REVIEW WRITTEN BY NATHAN LERNER/For Digital First Media
Latinos constitute 17 percent of the U.S. population and 32 percent of frequent moviegoers. However, major Hollywood studios are planning to release just a single film with Latinos in central roles on 2015. It’s “MacFarland, USA”
The film takes its title from the setting in a small, agrarian town in southern, inland California. Despite its quintessentially WASP name, the location is populated overwhelmingly by Mexican immigrants and their progeny.
Jim White (Kevin Costner) is a high school football coach in Boise, Idaho, circa 1987. An opening scene takes place in the locker room during half-time. White is trying to deliver a pep talk, when he notices his star quarterback is snickering. Agitated by the player’s lack of focus, he hurls a shoe at the locker next to the lad. Unfortunately, it caroms off the locker and hits the quarterback in the head. It doesn’t take long before White is fired.
It turns out that this isn’t the first time that White has been canned. Indeed, it is the latest in a series of terminations. White doesn’t have many options. Desperate for work, he reluctantly accepts an unattractive job at a MacFarland, California high school. It is located next door to a sprawling prison. White is hired to serve as the assistant football coach and teach science.
White uproots his family; blonde wife, Cheryl (Maria Bello), and two blonde daughters, 14-year old Julie (Morgan Saylor) and pre-teen, Jamie (Elise Fischer) and makes a cross country trek to MacFarland. Upon arrival, he and his family are overwhelmed by a sense of being culturally alienated. One of his perplexed daughters asks, “Are we in Mexico?”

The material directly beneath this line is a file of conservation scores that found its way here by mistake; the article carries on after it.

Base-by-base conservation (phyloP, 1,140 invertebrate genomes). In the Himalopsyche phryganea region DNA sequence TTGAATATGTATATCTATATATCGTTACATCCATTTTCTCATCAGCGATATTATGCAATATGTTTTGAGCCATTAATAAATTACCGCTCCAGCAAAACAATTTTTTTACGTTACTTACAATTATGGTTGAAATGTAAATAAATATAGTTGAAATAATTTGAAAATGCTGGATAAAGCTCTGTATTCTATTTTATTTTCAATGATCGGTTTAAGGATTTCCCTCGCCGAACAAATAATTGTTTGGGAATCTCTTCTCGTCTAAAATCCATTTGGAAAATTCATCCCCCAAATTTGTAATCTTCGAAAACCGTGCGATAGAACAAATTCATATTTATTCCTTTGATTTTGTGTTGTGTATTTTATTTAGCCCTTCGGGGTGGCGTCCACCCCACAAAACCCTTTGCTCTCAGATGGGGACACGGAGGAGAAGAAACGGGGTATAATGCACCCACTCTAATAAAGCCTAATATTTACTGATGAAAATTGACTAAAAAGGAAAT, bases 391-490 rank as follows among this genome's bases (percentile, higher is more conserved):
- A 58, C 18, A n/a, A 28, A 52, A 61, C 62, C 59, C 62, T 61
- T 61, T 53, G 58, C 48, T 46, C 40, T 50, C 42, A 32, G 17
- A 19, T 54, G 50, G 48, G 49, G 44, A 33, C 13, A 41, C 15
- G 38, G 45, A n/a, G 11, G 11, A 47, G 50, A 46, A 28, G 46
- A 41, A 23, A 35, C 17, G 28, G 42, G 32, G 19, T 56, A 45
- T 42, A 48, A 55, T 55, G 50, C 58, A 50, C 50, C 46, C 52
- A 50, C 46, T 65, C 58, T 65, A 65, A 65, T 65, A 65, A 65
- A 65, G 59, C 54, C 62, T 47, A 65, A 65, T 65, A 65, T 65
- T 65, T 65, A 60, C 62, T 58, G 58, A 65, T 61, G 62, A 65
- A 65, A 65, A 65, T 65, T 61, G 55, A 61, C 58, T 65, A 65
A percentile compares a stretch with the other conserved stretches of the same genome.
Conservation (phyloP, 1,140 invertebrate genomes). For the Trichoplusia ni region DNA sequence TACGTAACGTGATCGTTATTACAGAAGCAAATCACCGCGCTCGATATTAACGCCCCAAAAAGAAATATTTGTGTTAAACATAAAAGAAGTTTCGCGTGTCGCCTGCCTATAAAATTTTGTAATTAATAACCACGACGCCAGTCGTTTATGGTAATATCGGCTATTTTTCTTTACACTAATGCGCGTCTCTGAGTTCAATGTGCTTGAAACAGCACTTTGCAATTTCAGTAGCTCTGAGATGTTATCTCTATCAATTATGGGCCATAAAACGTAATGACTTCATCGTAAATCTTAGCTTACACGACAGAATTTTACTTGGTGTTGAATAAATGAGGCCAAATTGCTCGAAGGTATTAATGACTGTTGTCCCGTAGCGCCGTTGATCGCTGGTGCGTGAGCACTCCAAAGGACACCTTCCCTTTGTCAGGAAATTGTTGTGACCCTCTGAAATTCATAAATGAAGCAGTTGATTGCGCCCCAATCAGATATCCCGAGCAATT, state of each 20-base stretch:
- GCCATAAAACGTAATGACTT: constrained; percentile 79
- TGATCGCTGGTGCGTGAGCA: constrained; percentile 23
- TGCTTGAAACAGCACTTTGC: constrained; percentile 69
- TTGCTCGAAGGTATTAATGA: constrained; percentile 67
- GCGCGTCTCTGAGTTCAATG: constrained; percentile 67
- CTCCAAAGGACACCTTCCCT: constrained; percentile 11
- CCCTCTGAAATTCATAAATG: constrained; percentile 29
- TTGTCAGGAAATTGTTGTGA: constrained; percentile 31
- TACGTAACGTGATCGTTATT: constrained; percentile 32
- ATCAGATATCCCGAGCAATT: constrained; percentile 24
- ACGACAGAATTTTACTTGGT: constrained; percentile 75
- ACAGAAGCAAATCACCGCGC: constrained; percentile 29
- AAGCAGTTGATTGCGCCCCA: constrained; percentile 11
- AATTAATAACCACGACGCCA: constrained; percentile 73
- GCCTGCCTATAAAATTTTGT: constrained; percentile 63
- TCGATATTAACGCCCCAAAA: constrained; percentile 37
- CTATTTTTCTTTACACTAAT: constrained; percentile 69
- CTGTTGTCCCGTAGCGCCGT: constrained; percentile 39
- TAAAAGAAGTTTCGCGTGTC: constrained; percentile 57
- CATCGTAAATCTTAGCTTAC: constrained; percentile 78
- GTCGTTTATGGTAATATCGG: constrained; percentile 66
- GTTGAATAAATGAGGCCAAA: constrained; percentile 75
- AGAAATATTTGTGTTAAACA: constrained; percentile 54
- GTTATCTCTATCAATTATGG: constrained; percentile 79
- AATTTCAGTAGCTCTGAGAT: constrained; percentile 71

White and his hungry family visit a local restaurant, intent upon ordering hamburgers. However, they are advised that the establishment serves tacos and tamales. He indignantly stalks out with his family in tow.
Once outside the restaurant, White sees Latinos everywhere he turns. Hailing from white-bread Idaho, he reflexively regards these Latinos as a menace to his family. What exactly is their crime? Well — they’re speaking Spanish and have darker complexions. For good measure, they aren’t blond. Isn’t that enough to justify his deep-seated distrust of them?
Once home, White tells his wife that he isn’t going to expose his family to the perils of living among Latinos. She points out that after being fired from a series of jobs, he has run out of viable options.
White immediately clashes with the head football coach, who insists that he can’t work with the headstrong newcomer. To placate the head coach, the principal (Valente Rodriguez) removes White from his position on the football squad. So, in quick succession, White goes from being a head football coach to an assistant coach to a non-coach. He is reassigned to the teaching phys ed. White bristles at being relegated to the lowly position.
White notices that several of the male students are blessed with natural endurance as runners. This stamina is a byproduct of their picking produce under the blistering heat.